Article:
In Bouldnor Forest today two first of the season butterflies were recorded. I enjoyed a brief glimpse of a White Admiral as it rested on the upper branches of a small tree before disappearing into the woodland. This was followed by sight of a Gatekeeper. Other species included a courting pair of Common Blue and mating Meadow Brown butterflies. The latter species is now building in numbers since my first sighting on the 12th June.
Wednesday, 23 June 2021
Wednesday, 26 May 2021
Today's visit to the landslip at Compton Chine was again greeted with a very brisk wind on the clifftop. Several Glanville Fritillaries were encountered straight away and descending onto the landslip I discovered more individuals. These were mainly seen when disturbed from the long grass as they tend to shelter there when the wind blows strongly.
Monday, 17 May 2021
Back in 2019 we enjoyed a Painted Lady invasion here on the Isle of Wight and all over the UK. Last year not one to be seen except on the very rare occasion. Anyway 2021 has started on a positive note with sight of this species in my garden today. We are very near to the coast and by the way it was busily nectaring on Lilac and Wallflower 'Bowles Mauve' this individual probably has just arrived on these shores.
Tuesday, 11 May 2021
I was greeted by a brisk wind on the clifftop close to Compton Chine today. Almost immediately the unmistakeable colour tones of a fast moving butterfly confirmed that the Glanville Fritillary is now back on the slopes. It disappeared at once blown away in the breeze. Descending onto the landslip it took some time to locate another individual, but find a sheltered spot preferably with a good quantity of flowering thrift and others were seen. This included a butterfly which I hope was a new emergent rather than an unfortunate.
Friday, 7 May 2021
Despite the sun today, temperatures were disappointing with a persistent cold wind that has prevailed for over a month. However some butterflies were to be seen in my local forest with several Brimstone and the occasional Orange Tip. Other butterflies on the wing were a Green-veined White, a Red Admiral, one Speckled Wood, and a few Large White.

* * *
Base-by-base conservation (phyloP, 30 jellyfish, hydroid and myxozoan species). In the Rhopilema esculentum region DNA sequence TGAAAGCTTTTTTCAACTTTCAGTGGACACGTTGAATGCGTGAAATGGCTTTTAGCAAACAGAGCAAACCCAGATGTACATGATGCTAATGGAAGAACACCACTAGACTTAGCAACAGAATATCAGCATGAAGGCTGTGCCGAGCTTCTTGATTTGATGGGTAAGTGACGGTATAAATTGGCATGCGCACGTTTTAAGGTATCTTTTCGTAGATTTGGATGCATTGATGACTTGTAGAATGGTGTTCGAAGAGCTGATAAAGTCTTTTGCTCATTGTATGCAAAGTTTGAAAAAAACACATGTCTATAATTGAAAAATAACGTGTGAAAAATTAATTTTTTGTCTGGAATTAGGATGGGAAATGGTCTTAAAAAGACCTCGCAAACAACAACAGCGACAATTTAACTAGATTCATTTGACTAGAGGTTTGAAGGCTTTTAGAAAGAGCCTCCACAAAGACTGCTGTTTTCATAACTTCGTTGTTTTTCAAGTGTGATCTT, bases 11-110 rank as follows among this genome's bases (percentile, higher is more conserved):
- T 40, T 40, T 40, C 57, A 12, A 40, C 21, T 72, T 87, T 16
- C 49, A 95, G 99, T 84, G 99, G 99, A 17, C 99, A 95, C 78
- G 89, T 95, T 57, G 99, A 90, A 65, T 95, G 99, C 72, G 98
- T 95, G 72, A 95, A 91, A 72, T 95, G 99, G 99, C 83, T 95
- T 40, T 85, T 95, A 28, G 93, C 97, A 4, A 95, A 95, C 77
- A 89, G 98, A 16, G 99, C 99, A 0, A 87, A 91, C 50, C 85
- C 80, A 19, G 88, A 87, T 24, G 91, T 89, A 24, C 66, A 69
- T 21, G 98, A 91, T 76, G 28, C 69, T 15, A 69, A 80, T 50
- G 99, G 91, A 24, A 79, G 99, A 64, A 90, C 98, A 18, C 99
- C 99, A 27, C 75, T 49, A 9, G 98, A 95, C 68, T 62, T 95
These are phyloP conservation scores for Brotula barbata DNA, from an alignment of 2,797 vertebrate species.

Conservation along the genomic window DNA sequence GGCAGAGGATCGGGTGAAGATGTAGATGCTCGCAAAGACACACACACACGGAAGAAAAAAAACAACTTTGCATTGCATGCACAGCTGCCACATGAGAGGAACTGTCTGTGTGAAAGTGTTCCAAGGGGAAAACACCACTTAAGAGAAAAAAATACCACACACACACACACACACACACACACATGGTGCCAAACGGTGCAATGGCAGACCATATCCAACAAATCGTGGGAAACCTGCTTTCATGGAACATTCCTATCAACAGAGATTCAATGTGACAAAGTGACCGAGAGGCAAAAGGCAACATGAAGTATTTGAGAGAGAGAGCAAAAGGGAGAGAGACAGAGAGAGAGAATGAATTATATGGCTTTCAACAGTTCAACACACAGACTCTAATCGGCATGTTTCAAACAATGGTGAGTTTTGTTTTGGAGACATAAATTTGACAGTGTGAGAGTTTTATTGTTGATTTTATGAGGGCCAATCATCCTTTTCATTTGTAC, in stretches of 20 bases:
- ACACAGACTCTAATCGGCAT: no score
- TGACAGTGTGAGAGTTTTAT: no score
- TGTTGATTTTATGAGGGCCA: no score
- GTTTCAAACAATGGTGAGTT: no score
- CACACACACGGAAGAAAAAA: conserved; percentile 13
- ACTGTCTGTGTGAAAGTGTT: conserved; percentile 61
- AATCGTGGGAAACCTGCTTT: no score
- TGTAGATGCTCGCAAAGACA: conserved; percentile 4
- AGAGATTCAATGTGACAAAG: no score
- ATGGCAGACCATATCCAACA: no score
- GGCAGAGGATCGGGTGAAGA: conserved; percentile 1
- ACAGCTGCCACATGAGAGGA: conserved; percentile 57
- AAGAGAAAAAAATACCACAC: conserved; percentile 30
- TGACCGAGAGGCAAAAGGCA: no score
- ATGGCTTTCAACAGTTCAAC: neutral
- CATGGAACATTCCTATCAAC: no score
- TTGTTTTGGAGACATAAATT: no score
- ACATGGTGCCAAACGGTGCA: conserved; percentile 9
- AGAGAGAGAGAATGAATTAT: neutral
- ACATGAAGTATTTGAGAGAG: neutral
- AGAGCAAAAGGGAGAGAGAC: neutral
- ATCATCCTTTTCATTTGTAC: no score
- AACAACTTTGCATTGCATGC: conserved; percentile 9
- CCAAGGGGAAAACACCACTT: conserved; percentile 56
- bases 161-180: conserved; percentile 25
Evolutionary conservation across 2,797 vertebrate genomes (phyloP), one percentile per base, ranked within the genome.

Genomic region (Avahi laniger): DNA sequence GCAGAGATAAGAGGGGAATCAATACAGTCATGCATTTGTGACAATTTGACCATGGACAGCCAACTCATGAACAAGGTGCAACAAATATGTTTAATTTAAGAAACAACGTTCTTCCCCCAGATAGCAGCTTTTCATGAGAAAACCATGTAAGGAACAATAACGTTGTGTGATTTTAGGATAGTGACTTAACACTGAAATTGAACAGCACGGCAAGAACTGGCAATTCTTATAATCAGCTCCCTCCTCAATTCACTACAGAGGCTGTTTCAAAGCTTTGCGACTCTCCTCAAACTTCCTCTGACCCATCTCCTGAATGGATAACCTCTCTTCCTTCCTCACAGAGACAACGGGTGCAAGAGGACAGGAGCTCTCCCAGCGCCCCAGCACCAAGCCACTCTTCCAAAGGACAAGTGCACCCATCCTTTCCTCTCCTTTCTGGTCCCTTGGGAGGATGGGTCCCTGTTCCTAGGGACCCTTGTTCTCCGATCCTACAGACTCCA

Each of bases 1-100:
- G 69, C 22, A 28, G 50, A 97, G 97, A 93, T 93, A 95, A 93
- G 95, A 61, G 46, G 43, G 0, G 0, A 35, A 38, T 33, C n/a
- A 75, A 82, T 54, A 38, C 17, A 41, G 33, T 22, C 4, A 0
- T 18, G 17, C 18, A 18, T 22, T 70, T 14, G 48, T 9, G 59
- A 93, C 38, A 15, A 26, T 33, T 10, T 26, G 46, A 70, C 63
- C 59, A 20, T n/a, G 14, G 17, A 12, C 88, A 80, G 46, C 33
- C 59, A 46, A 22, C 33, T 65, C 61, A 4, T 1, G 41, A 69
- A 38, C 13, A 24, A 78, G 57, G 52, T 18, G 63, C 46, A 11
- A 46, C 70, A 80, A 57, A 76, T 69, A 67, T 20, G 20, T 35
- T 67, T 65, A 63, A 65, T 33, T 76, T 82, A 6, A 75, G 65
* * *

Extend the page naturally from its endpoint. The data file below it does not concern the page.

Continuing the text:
Saturday, 1 May 2021
The month of April was very dry with cold winds from the north and east and temperatures well below average for the time of year. However things are due to change as May begins with rain and wind in the forecast after the weekend. Hopefully warmer weather will soon be on the way. Today continued the April theme and when the sun shone it was very pleasant as I returned to the landslip. Descending the steps onto the landslip I at once saw a male Wall Brown on the cliff slope and that was quickly followed by two more. Unfortunately the sun then disappeared behind shower clouds and the only other species seen were a Dingy Skipper, Small Copper, and a Peacock.
Returning to the foot of Afton Down, it was pleasing to record the first Small Blue of the year with four individuals. Green Hairstreak were again present along with a very pristine male Common Blue.
Friday, 23 April 2021